But this stuff is worth its weight in gold nutritionally. It's rich in gelatin, and packed with minerals that most of us are lacking.
Furthermore, the stock itself is tasty in soups or other recipes that call for it--not to mention economical compared to beef and chicken varieties. So don't let the stench deter you, just don't make it on a weekend during January when everyone's home and stuck indoors.
- 6 or 8 whole carcasses, including heads, of non-oily fish like sole, turbot, rock bass, snapper, etc.
- 4 tbsp butter
- 2 carrots, coarsely chopped
- 4 onions, coarsely chopped
- several sprigs fresh thyme
- several sprigs fresh parsley
- 2 bay leaves
- 1 cup dry white wine or vermouth
- 1/2 cup vinegar
- about 8 quarts cold filtered water
The recipe yields about six quarts of stock.
1. Melt butter in a large stock pan while you chop the veggies.
2. Add the veggies and cook gently for 1/2 hour until they're soft.
3. Add the wine and bring to a boil.
4. Add the fish, cover with water, and then add the vinegar.
|Suddenly, I'm nostalgic for a late '90s website in the vein of hampsterdance|
5. Bring to a boil and skim off any scum that rises to the top.
7. Let the stock simmer (covered) for at least 4 hours, but up to 24 hours. The longer you leave it, the more concentrated the nutrients.
|8 hours later and cooling down|
8. Remove the carcasses and then strain the stock through cheesecloth.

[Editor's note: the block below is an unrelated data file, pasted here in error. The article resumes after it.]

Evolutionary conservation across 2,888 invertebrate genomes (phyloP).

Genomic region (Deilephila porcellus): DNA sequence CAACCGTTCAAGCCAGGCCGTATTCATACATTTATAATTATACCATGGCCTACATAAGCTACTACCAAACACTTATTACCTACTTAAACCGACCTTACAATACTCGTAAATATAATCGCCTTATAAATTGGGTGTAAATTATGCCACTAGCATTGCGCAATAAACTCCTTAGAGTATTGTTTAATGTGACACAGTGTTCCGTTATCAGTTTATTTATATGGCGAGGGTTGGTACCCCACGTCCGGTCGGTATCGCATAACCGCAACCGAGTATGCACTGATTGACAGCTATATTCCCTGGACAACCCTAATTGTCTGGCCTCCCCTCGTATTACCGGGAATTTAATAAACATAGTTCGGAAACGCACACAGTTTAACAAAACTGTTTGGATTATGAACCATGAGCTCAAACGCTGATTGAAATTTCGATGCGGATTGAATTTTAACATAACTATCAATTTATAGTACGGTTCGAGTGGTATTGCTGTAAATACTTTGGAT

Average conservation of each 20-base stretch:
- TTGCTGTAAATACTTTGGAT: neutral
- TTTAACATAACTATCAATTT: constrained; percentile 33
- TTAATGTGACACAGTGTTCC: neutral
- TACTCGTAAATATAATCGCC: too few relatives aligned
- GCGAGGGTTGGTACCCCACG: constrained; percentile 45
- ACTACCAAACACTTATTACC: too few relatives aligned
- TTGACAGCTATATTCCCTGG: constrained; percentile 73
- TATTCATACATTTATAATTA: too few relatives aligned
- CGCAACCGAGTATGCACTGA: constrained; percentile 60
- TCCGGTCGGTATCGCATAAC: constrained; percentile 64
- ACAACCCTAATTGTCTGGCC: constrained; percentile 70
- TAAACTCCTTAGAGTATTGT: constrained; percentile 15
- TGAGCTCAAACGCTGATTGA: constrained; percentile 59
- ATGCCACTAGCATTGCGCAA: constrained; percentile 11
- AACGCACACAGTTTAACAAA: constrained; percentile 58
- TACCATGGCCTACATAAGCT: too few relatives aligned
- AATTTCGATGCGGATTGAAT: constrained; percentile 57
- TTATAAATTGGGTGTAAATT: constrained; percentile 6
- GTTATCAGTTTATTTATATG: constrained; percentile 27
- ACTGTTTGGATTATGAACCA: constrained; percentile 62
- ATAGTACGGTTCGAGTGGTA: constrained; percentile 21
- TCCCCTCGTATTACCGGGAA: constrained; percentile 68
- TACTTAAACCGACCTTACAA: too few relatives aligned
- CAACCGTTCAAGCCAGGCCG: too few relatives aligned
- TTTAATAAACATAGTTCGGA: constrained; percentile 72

|You will need a lot of cheesecloth|
9. Throw the carcasses in your compost and cover well with leaves, grass, etc. Meanwhile, chill your stock well in the fridge (or back porch in the winter).
10. Once the fat globules congeal, skim them off the top before transferring to long-term storage in the freezer. (I'm told fish oil can be used to take rust off tools).
I recommend using small containers like these nifty one-quart Halloween-themed Ziplocs. Then you can defrost the stock in smaller amounts as you need it.
|You should also double-bag these Bad Larry's, just in case|
Like I said, it's a smelly process, but it's a mindset thing. The rustic life is filled with strange, stinky, and dirty things. But that's what makes us appreciate natural beauty like sunsets, flowers, and hot baths all the more.
ReferencesFallon, Sally, Mary G. Enig, Kim Murray, and Marion Dearth. Nourishing Traditions: The Cookbook That Challenges Politically Correct Nutrition and the Diet Dictocrats. Washington, DC: NewTrends Pub., 2001. Print.